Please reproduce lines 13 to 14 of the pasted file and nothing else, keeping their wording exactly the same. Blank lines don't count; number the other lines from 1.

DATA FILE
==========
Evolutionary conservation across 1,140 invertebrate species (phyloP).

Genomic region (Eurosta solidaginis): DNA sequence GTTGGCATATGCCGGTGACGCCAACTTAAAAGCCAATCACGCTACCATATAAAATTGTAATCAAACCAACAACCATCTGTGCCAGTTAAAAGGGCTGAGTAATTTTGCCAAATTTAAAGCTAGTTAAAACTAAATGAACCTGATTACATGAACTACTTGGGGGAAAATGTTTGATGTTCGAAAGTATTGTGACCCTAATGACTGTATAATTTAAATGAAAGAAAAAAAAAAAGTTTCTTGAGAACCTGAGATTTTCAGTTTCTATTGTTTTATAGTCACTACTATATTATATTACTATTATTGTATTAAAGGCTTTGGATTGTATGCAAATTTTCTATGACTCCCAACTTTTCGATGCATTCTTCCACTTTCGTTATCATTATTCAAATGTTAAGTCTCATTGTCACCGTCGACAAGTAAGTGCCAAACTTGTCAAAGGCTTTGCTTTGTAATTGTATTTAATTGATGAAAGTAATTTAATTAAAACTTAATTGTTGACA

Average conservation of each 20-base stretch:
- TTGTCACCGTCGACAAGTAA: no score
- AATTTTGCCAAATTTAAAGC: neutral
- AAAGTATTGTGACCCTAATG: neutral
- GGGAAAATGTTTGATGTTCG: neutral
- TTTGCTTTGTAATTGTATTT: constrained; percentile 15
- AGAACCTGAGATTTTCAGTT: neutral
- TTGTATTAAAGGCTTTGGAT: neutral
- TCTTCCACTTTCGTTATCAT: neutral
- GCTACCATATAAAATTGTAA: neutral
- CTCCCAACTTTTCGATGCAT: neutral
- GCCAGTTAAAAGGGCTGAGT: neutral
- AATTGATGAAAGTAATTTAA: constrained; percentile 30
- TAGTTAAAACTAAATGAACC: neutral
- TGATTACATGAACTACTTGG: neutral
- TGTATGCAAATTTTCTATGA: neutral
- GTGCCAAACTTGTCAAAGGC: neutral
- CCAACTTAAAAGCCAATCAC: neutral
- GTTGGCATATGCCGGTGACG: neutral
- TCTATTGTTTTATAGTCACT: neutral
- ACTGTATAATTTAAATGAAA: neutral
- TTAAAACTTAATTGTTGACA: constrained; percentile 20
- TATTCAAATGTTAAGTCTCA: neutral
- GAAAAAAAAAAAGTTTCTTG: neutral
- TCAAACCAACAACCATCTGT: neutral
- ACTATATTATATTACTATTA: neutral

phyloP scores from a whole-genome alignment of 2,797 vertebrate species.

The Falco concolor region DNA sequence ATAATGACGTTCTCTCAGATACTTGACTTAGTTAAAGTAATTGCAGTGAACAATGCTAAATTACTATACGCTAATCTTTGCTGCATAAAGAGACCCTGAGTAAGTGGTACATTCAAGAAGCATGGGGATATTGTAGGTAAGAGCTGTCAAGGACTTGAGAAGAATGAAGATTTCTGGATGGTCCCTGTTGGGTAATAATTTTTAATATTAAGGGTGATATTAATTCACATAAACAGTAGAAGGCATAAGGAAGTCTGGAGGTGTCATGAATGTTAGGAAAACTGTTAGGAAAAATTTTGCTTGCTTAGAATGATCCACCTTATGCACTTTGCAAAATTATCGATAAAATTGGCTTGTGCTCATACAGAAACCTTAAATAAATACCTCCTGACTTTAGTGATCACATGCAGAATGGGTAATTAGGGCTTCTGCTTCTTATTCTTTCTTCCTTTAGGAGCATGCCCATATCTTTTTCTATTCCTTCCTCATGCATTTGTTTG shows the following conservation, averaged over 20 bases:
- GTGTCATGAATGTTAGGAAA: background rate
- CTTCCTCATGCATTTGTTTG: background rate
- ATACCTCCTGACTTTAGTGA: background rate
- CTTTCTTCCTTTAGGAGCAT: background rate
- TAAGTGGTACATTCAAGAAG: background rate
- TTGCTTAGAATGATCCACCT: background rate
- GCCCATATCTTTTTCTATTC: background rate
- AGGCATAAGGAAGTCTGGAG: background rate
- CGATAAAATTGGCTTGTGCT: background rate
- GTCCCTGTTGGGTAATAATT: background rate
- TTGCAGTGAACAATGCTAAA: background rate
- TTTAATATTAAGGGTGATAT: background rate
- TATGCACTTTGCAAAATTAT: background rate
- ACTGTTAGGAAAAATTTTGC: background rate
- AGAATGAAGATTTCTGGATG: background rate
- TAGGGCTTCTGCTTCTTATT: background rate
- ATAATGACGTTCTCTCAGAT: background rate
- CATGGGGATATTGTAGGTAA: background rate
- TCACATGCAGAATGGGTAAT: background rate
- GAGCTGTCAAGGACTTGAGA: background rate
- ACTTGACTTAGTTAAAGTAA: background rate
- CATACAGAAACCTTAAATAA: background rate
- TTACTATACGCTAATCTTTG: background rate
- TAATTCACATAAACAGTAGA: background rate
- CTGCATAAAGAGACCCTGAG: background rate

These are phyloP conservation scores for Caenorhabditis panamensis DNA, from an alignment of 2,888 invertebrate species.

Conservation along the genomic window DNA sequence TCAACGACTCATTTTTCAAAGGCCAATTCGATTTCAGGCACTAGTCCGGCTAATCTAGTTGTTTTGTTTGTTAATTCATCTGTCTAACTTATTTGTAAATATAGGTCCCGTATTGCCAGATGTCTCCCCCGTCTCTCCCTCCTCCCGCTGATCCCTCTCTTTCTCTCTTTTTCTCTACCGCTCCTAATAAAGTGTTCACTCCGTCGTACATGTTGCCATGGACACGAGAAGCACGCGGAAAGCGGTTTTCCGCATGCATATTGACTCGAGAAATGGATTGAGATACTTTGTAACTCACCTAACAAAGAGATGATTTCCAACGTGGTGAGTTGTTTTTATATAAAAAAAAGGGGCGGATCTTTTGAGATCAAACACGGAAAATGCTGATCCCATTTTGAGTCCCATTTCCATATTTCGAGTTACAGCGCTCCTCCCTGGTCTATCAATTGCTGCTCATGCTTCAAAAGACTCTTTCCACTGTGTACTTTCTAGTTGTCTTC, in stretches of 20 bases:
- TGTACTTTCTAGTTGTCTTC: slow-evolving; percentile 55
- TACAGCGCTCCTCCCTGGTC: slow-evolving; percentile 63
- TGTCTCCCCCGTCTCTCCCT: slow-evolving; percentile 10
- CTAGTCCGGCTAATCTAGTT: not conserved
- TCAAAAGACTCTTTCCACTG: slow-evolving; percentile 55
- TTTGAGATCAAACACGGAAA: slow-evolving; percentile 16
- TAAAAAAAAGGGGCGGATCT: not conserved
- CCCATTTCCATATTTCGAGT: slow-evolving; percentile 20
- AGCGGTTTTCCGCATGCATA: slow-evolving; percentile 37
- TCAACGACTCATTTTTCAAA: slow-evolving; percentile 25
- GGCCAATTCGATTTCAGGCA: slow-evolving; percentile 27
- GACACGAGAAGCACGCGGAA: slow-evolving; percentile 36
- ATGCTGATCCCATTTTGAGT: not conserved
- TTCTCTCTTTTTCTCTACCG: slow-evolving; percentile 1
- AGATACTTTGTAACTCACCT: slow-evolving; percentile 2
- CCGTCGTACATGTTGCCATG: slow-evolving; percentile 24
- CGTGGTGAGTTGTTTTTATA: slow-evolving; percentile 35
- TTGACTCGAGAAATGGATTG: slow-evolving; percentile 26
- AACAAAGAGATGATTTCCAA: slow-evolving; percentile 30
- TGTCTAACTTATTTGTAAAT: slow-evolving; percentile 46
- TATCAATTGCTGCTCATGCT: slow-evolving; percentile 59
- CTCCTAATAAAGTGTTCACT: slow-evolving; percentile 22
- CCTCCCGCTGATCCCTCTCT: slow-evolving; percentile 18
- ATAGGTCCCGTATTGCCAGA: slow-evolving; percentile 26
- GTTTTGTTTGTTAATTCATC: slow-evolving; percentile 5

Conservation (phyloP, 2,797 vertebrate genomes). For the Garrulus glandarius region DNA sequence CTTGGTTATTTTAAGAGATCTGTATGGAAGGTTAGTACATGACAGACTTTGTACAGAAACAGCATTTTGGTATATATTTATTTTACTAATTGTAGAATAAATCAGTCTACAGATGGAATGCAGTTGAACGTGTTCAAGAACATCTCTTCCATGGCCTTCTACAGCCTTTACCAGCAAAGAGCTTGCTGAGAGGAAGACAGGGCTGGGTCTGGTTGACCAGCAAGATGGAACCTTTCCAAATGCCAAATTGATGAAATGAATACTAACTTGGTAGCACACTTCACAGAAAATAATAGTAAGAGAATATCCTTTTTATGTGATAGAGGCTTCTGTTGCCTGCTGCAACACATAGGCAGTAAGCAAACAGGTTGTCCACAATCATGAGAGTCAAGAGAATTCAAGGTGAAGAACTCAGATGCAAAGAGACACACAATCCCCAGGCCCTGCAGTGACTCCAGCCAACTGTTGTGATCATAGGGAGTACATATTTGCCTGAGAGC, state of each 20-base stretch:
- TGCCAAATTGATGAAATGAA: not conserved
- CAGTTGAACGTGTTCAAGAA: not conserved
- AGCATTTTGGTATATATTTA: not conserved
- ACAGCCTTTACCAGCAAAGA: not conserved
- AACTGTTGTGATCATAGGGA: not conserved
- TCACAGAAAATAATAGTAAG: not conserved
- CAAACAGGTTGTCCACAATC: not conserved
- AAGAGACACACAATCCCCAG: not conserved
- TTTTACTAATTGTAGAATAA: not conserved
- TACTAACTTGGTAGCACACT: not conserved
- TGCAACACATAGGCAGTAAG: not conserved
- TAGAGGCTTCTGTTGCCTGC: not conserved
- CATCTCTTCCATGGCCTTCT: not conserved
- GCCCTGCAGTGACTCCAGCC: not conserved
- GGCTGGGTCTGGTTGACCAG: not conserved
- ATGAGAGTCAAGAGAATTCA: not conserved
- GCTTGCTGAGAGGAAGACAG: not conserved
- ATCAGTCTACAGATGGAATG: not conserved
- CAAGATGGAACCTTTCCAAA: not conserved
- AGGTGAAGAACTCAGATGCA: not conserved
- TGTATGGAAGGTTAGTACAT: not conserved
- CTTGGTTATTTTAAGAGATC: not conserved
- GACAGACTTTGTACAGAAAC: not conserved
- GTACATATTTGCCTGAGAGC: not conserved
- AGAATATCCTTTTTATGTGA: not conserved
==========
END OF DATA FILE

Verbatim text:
- CTCCCAACTTTTCGATGCAT: neutral
- GCCAGTTAAAAGGGCTGAGT: neutral